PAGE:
Already, though, the ACIA has made a splash. One reason is the inevitable wrangling over policy recommendations. News reports have suggested that the Bush administration has tried to suppress signs of support in the second, as yet unreleased, report, for the UN’s Kyoto protocol or other mandatory policies for the control of greenhouse-gas emissions. But even setting politics aside, this week’s scientific report has still created a stir with its bold assessment of polar warming.
At first sight, its conclusions are not so surprising. After all, scientists have long suspected that several factors lead to greater temperature swings at the poles than elsewhere on the planet. One is albedo (反射率) — the posh scientific name for how much sunlight is absorbed by a planet’s surface, and how much is reflected. Most of the polar regions are covered in snow and ice, which are much more reflective than soil or ocean. If that snow melts, the exposure of dark earth (which absorbs heat) acts as a feedback loop that accelerates warming. A second factor that makes the poles special is that the atmosphere is thinner there than at the equator, and so less energy is required to warm it up. A third factor is that less solar energy is lost in evaporation at the frigid poles than in the steamy tropics.
And yet the language of this week’s report is still eye-catching: “the Arctic is now experiencing some of the most rapid and severe climate change on Earth.” The last authoritative assessment of the topic as done by the UN’s Intergovernmental Panel on Climate Change (IPCC) in 2001. That report made headlines by predicting a rise in sea level of between 10 cm (four inches) and 90cm, and a temperature rise of between 1.4℃ and 5.8℃ over this century. However, its authors did not feel confident in predicting either rapid polar warming or the speedy demise of the Greenland ice sheet. Pointing to evidence gathered since the IPCC report, this week’s report suggests trouble lies ahead.
Questions 31-35 are based on Passage Five
31. By saying “his assertion seems well founded”, the author means that _____.
A. his statement is not reasonable
B. his assertion can be discovered
C. his statement can hold water
D. his assertion is well-known to the public
32. Scientists of the team headed by Dr. Corell _____.
A. had much acquaintance with the Arctic circle prior to the investigation
B. were absorbed in the South Pole climate impact Assessment
C. had no acquaintance with the Arctic Circle prior to the study
D. were detached from the South Pole snowstorm impact investigation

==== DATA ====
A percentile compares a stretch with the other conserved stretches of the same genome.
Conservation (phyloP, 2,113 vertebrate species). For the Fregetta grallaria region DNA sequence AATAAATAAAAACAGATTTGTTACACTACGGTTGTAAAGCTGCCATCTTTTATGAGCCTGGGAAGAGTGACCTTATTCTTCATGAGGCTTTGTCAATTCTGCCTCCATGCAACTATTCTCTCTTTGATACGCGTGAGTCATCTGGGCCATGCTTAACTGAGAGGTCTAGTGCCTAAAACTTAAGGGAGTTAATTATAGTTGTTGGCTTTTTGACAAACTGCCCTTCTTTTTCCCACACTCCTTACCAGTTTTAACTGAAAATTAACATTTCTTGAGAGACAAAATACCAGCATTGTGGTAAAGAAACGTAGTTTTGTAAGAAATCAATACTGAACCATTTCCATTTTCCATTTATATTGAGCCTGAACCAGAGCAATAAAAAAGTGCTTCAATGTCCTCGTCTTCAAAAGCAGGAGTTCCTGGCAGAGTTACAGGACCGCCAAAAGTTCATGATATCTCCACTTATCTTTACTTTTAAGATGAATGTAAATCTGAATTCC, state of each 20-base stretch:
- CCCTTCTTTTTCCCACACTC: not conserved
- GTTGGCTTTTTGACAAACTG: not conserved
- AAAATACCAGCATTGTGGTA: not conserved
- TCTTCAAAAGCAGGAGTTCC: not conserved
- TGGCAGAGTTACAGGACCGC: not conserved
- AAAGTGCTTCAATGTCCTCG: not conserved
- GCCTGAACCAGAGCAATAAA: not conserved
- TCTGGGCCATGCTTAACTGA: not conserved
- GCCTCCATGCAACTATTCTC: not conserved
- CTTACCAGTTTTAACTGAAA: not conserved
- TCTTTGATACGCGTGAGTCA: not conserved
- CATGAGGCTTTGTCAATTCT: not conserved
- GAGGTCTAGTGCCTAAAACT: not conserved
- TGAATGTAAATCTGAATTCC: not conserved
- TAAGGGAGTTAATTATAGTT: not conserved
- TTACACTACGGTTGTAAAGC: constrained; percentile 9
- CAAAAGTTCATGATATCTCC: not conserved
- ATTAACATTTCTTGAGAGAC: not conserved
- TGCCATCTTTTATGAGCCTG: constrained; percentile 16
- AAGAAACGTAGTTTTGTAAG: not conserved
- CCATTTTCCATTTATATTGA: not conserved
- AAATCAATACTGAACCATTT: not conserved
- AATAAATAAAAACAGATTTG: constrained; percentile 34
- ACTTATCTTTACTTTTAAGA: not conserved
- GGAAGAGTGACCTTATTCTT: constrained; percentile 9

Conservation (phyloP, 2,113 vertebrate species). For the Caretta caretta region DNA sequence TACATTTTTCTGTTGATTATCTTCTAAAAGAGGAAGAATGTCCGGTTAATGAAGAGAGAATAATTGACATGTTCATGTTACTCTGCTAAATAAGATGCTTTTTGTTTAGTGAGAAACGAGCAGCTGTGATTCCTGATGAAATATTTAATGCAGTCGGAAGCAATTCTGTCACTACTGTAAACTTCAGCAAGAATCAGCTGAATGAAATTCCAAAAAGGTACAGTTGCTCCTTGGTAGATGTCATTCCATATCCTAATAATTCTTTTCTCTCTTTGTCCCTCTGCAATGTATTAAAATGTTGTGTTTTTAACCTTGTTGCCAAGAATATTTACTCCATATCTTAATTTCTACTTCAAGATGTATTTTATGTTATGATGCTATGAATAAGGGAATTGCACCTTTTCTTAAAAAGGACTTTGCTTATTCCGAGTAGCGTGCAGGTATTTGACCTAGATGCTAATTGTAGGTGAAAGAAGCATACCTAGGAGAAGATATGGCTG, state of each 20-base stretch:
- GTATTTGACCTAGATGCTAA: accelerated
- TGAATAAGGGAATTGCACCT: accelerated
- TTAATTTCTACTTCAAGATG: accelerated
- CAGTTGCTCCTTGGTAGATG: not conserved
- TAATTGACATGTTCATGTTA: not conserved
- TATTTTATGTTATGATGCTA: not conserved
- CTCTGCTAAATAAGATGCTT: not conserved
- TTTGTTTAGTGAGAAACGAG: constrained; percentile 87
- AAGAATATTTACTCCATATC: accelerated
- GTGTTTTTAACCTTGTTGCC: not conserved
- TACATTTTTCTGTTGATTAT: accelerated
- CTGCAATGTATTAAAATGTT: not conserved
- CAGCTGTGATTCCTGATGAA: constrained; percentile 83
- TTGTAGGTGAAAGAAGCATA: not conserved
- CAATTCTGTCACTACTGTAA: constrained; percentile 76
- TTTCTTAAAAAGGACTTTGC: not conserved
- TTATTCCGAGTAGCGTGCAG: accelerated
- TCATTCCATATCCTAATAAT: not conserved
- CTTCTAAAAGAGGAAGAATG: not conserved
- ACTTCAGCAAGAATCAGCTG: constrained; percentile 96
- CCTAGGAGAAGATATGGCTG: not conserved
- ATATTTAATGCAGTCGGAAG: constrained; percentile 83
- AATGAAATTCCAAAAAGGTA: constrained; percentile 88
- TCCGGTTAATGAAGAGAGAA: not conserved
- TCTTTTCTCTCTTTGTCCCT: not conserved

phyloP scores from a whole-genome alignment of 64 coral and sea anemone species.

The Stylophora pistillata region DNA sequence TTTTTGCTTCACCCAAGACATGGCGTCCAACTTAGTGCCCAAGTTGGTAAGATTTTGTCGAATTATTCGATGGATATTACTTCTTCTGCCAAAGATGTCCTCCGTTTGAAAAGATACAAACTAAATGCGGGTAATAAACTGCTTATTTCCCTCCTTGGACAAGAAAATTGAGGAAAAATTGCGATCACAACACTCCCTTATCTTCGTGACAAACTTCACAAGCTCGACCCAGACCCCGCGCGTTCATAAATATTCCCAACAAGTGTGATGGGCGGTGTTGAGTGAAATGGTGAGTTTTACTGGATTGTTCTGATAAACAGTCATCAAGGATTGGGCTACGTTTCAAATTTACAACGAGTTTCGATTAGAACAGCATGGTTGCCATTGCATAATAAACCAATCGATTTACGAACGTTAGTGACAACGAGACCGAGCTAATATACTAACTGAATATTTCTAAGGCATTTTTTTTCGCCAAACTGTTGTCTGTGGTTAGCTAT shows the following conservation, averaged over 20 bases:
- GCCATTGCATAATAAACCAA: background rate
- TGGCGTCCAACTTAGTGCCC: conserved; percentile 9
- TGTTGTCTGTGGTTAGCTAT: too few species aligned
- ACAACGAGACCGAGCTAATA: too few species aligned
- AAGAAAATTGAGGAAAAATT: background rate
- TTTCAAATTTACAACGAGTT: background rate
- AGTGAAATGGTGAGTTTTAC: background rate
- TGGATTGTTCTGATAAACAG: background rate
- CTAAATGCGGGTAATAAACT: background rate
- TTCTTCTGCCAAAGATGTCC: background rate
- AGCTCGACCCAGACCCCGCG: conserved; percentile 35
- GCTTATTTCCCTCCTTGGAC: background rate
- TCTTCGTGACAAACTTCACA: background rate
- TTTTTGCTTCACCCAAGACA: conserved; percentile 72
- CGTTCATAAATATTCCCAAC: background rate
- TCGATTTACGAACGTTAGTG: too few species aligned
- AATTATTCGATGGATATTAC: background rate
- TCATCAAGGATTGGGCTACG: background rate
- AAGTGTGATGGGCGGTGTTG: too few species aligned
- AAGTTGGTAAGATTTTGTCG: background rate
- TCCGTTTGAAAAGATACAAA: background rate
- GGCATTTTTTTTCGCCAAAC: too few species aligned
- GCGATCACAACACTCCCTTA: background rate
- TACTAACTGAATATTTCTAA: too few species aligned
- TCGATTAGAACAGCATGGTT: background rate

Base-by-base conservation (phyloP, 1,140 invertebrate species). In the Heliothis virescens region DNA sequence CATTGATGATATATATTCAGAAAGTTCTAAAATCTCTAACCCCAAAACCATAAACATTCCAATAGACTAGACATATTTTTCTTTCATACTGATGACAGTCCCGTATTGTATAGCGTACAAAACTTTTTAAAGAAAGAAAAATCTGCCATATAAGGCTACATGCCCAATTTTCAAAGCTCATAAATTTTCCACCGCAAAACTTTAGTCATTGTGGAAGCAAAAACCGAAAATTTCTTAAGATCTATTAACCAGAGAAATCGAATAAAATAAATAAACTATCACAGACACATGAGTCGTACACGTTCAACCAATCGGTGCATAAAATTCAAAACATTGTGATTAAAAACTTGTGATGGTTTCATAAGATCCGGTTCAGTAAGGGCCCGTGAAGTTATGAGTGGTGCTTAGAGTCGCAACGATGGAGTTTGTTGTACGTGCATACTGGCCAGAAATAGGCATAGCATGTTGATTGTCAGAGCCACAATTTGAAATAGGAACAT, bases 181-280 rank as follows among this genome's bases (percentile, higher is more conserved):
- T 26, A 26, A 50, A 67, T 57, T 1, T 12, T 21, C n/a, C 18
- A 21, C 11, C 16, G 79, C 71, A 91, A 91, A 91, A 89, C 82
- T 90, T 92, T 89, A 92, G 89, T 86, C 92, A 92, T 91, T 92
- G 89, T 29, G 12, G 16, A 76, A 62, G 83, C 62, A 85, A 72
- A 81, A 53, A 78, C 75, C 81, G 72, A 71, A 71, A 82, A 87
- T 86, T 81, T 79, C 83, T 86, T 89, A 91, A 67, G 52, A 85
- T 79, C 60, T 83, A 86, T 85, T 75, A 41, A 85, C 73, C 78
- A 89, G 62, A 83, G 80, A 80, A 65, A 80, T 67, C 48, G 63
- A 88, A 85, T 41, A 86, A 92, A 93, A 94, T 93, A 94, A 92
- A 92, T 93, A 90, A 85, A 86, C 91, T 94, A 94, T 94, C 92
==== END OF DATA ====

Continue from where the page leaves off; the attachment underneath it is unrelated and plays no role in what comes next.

33. The manipulation of greenhouse-gas emissions is in its strongest form echoed in _____.
A. the Arctic Climate Impact Assessment
B. the UN’s Intergovernmental Panel on Climate Change
C. the American Meteorological Society
D. the UN’s Kyoto protocol or other mandatory policies
34. The vanishing of Greenland ice sheet, according to the text, is _____.
A. beyond dispute
B. still in doubt
C. at its early stage
D. in its distinctive ways
35. The loss of less solar energy in evaporation at the Arctic Circle may result in _____.
A. apparent temperature stagnation elsewhere on the planet
B. less temperature swings at the poles
C. consequent temperature regulation elsewhere on the planet
D. more temperature fluctuation at the poles
Ⅲ. Summarization ( 20 points, 2 points for each )
In this part of the test, there are ten paragraphs. Each is followed by an incomplete phrase or sentence. Spell out the missing letters of the word on the ANSWER SHEET.
Some people complain of symptoms of stress, for instance, loss of appetite, a complete sense of exhaustion, insomnia and low morale. Thus have destructive effect on their health. People tend to lose temper easily, and this may interfere personal relationship. What’s more, a high rate of suicide may warn people of their emotional well-being.
36. It is important to be a physically and p_____ healthy person.
We all keep hearing that trains are slow, that they lose money, and that they’re dying. But this is far from the truth. A single train can carry goods which no plane or motorcar could ever do. Modern railway lines give you a smooth, untroubled journey. Where else can you eat well, sleep in comfort, feel safe and enjoy the scene while you are traveling at speed at the same time?